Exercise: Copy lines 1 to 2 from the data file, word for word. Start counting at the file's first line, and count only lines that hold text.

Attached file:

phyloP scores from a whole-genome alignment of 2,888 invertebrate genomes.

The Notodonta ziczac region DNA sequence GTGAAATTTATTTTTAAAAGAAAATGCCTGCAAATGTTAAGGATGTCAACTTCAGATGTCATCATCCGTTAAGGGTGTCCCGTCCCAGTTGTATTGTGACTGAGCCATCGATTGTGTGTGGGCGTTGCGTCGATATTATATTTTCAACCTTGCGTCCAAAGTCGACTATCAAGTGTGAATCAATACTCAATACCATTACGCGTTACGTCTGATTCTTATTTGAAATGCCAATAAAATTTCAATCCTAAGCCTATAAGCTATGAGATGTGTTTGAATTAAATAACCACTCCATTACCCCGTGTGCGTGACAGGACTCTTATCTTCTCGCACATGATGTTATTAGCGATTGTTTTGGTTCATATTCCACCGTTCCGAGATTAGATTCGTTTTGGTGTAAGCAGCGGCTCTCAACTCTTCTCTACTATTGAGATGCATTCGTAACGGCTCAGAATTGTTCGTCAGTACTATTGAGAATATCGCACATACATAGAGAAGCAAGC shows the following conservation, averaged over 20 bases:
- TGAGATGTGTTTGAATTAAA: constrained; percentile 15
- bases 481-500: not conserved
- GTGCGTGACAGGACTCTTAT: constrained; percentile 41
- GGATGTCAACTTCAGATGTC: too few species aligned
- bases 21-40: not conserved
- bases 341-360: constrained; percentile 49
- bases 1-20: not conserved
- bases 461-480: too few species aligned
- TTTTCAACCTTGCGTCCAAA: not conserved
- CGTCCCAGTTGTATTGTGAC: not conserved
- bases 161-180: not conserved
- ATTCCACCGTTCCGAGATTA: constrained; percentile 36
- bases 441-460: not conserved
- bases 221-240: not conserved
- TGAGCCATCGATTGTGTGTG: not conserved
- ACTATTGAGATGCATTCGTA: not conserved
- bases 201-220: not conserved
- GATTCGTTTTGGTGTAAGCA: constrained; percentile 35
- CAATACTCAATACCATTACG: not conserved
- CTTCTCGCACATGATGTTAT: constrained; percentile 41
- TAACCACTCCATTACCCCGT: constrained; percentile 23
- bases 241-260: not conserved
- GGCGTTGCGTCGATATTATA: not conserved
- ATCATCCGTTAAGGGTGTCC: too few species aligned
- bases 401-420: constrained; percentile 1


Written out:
phyloP scores from a whole-genome alignment of 2,888 invertebrate genomes.

The Notodonta ziczac region DNA sequence GTGAAATTTATTTTTAAAAGAAAATGCCTGCAAATGTTAAGGATGTCAACTTCAGATGTCATCATCCGTTAAGGGTGTCCCGTCCCAGTTGTATTGTGACTGAGCCATCGATTGTGTGTGGGCGTTGCGTCGATATTATATTTTCAACCTTGCGTCCAAAGTCGACTATCAAGTGTGAATCAATACTCAATACCATTACGCGTTACGTCTGATTCTTATTTGAAATGCCAATAAAATTTCAATCCTAAGCCTATAAGCTATGAGATGTGTTTGAATTAAATAACCACTCCATTACCCCGTGTGCGTGACAGGACTCTTATCTTCTCGCACATGATGTTATTAGCGATTGTTTTGGTTCATATTCCACCGTTCCGAGATTAGATTCGTTTTGGTGTAAGCAGCGGCTCTCAACTCTTCTCTACTATTGAGATGCATTCGTAACGGCTCAGAATTGTTCGTCAGTACTATTGAGAATATCGCACATACATAGAGAAGCAAGC shows the following conservation, averaged over 20 bases: